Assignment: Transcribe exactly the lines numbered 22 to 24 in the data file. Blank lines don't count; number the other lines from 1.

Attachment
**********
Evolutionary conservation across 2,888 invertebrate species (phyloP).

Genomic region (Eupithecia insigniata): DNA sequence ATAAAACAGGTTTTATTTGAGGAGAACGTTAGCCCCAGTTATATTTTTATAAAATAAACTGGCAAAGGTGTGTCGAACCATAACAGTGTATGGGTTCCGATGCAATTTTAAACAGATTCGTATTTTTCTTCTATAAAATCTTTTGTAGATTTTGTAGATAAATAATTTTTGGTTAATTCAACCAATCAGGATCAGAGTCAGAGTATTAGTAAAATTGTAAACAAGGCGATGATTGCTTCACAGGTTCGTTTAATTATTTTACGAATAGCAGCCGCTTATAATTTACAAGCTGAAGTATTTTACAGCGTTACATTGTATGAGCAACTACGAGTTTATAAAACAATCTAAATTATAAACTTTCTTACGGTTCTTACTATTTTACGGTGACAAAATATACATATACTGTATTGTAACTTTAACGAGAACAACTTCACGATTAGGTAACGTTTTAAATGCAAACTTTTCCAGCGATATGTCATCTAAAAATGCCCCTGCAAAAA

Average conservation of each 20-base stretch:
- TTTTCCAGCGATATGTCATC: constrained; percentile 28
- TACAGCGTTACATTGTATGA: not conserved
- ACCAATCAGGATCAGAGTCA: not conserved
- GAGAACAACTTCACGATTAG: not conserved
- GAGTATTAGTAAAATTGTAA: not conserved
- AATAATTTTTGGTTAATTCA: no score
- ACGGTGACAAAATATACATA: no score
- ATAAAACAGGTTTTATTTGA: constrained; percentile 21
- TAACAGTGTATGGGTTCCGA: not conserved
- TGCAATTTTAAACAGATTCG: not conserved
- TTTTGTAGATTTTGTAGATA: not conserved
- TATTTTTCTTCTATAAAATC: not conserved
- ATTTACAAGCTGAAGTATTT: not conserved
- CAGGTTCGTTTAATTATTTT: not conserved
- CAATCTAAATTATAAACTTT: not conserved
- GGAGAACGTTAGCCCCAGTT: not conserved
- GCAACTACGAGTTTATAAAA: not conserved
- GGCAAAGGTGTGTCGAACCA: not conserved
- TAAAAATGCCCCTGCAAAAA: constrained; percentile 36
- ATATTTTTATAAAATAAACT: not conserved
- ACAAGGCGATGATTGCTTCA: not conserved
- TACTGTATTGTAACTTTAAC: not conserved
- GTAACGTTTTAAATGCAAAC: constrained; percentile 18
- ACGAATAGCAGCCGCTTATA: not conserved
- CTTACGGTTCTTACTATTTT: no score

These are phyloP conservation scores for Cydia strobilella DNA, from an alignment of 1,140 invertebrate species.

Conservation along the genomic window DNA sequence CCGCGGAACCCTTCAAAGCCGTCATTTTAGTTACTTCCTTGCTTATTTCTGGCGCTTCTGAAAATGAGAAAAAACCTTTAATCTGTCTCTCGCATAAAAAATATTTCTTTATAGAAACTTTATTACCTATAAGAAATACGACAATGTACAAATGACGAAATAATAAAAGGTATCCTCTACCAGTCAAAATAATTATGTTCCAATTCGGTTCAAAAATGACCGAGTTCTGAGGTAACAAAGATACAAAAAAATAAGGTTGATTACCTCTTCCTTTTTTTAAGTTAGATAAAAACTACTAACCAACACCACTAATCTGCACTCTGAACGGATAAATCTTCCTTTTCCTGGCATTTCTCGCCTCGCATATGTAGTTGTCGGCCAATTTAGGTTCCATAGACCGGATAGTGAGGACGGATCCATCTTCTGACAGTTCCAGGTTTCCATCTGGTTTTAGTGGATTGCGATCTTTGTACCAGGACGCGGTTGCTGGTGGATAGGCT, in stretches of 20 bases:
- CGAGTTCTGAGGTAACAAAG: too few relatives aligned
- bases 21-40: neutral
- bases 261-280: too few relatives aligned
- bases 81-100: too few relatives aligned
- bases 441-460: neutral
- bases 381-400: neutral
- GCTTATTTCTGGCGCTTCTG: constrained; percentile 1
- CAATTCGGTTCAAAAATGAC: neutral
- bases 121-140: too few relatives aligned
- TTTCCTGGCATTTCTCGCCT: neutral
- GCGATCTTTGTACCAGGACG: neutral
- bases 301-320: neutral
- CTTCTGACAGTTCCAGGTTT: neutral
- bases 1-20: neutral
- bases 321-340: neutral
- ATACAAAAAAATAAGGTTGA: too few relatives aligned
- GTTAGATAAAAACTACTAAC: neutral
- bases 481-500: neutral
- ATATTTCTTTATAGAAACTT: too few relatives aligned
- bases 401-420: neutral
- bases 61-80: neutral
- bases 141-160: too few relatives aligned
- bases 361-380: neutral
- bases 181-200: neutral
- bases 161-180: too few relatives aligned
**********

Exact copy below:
- TAAAAATGCCCCTGCAAAAA: constrained; percentile 36
- ATATTTTTATAAAATAAACT: not conserved
- ACAAGGCGATGATTGCTTCA: not conserved